Continued from page 1

Mr. Norquist’s private briefing for lawmakers and staff comes as President Obama and Congress are gearing up for battle over whether to extend trillions in tax cuts that expire in January, and whether the entire tax code should be overhauled. The Thursday session also comes with some Republicans saying the pledge is too confining at a time of mammoth federal deficits.

Nearly every House and Senate Republican has pledged to oppose efforts to raise tax rates and to use any elimination of deductions or credits to lower rates.

Mr. Norquist says the pledge is doing fine, and that he wants to help Republicans communicate its meaning.

CAMPAIGN

Kerry to be Romney stand-in for Obama debate practice

President Obama has tapped the Democratic presidential nominee from 2004 to stand in for his Republican rival when he starts preparing for three televised debates this fall, a Democratic official said Monday.

The official spoke on the condition of anonymity because the choice had not been formally announced.

John F. Kerry, a Massachusetts politician like Mr. Romney, knows both the rigors of a presidential debate as well as Mr. Romney’s record as a former one-term governor of their state.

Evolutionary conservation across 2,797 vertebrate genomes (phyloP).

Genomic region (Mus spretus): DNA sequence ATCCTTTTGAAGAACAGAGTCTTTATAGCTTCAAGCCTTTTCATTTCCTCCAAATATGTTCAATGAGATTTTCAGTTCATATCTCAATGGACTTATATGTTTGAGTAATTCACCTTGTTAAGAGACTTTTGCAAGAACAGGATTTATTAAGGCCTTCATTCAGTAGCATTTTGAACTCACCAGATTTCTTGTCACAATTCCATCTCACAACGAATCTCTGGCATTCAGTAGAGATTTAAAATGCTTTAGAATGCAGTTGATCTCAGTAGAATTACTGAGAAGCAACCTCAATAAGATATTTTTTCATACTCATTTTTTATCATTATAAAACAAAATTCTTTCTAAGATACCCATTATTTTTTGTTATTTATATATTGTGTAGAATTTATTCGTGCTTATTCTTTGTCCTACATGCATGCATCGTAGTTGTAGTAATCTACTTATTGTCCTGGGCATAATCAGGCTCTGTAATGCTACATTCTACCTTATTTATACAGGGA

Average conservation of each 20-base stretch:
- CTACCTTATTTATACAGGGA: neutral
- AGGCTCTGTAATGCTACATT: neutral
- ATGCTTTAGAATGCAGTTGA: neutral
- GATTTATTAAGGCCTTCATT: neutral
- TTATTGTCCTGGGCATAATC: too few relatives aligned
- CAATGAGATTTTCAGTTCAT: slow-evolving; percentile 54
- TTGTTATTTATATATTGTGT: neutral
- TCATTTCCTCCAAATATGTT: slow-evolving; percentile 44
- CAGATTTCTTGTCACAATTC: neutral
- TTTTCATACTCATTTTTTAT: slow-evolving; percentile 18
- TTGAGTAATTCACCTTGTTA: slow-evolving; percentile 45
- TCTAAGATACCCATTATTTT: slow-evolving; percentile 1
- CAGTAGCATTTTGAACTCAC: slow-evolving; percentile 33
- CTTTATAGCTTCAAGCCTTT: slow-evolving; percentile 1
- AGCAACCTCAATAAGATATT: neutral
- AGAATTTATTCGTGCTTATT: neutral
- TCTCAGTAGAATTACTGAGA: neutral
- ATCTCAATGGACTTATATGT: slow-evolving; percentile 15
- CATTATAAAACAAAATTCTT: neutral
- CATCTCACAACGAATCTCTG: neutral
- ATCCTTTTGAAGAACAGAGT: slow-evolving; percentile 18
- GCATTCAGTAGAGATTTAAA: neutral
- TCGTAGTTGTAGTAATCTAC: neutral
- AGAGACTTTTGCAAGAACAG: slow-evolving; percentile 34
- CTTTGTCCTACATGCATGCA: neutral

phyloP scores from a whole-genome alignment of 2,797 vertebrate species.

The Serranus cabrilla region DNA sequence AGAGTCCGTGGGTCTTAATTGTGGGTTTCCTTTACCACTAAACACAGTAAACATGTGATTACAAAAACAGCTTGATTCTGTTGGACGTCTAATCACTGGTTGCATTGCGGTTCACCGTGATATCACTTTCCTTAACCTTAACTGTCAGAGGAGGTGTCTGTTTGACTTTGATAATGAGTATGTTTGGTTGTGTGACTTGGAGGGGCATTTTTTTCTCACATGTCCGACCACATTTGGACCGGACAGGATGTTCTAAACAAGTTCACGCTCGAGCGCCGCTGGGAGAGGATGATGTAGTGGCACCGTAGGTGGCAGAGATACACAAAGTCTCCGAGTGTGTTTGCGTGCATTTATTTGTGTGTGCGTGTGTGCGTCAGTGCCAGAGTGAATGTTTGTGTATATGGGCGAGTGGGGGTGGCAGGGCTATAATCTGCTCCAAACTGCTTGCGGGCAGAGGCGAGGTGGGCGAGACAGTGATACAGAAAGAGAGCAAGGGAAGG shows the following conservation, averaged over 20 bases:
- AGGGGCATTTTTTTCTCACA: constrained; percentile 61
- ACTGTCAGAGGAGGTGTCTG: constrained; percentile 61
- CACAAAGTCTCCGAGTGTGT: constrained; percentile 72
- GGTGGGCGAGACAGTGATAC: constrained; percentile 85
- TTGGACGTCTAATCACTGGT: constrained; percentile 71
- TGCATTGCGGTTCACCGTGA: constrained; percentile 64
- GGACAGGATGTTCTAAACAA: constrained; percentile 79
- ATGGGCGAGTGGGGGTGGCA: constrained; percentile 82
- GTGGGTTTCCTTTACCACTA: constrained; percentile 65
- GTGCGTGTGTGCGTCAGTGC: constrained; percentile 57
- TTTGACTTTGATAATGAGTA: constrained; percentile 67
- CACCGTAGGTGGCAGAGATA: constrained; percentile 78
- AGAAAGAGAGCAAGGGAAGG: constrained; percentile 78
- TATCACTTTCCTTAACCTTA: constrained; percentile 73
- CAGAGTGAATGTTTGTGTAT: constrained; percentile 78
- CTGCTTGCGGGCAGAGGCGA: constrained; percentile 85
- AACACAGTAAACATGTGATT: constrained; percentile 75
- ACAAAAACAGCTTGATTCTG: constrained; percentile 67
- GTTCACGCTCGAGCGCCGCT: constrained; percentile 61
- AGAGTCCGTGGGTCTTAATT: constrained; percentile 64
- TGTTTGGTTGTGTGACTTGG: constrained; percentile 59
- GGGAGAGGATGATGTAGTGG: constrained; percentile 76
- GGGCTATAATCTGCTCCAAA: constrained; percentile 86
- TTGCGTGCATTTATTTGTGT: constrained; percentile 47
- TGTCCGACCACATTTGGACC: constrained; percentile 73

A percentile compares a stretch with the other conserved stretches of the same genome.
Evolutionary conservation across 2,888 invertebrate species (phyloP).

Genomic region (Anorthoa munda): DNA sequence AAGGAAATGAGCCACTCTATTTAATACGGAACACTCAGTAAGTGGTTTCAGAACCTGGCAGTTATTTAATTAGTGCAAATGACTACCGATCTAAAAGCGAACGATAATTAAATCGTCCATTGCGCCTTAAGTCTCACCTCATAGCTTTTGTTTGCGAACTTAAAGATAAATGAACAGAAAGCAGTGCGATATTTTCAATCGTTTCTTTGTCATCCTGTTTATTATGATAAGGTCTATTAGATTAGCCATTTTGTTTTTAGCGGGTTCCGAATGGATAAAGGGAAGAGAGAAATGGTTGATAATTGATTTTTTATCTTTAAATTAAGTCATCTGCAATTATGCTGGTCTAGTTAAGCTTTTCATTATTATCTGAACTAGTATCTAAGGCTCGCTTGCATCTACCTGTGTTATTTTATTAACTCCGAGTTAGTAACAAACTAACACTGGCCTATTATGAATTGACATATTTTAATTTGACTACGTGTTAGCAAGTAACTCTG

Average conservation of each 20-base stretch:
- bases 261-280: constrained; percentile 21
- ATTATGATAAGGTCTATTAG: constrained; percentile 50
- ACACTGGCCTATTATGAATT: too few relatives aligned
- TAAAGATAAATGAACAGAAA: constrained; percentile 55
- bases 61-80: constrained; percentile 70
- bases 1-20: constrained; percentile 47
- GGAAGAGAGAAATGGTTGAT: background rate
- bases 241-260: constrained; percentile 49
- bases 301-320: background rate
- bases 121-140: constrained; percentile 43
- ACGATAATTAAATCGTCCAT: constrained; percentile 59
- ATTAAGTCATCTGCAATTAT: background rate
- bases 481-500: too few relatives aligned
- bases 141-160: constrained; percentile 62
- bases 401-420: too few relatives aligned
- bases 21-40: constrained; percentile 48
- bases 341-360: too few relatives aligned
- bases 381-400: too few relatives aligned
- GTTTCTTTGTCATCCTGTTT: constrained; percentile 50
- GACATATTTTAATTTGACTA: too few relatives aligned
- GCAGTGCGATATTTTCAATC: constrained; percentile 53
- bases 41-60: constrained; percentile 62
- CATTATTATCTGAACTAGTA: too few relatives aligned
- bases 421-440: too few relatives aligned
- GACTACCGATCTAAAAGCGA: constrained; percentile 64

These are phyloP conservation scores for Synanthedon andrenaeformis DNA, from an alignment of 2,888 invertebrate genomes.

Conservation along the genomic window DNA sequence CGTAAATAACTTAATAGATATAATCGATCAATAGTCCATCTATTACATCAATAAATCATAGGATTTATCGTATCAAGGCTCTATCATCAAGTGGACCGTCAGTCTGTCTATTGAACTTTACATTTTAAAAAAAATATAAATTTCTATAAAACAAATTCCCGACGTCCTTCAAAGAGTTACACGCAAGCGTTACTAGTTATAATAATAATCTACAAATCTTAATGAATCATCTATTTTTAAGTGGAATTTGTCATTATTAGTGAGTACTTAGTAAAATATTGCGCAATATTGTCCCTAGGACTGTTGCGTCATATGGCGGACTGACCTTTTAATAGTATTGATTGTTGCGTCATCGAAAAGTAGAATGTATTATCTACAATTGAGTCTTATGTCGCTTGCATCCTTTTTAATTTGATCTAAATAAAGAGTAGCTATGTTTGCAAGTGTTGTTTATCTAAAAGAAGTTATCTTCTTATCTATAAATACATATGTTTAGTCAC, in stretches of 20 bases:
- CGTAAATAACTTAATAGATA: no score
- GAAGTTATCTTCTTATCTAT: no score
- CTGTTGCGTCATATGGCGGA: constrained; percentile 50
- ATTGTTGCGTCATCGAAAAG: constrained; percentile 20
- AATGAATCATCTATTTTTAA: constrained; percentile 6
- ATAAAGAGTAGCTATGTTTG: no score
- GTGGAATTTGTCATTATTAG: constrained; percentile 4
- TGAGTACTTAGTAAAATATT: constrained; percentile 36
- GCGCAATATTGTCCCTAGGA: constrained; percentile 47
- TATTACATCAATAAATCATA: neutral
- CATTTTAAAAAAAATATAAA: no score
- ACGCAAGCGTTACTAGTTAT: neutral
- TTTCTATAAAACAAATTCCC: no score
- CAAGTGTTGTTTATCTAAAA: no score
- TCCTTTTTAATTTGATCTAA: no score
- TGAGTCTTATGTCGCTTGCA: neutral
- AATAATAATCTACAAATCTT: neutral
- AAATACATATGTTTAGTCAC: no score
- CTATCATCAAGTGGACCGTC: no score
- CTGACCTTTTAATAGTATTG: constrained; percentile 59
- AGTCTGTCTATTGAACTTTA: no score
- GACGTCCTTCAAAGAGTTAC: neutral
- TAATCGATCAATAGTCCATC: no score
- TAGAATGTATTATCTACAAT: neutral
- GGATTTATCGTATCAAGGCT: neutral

Role playing in debate preparations is a key that helps candidates anticipate likely rebuttals and charges, as well as prepare for the long and potentially treacherous media event. In 2008, Mr. Obama used Washington attorney Greg Craig to play Republican rival John McCain.

Mr. Romney’s campaign would not comment who would play Mr. Obama during Mr. Romney’s debate preparations.

COURTS

Supreme Court sides with prosecution in DNA case

The Supreme Court on Monday upheld a rape conviction over objections that the defendant did not have the chance to question the reliability of the DNA evidence that helped convict him.

The court’s 5-4 ruling went against a run of high court decisions that bolstered the right of criminal defendants to confront witnesses against them.

Justice Clarence Thomas provided the margin of difference in the case to uphold the conviction of Sandy Williams, even though Thomas has more often sided with defendants on the issue of cross-examination of witnesses.

Story Continues →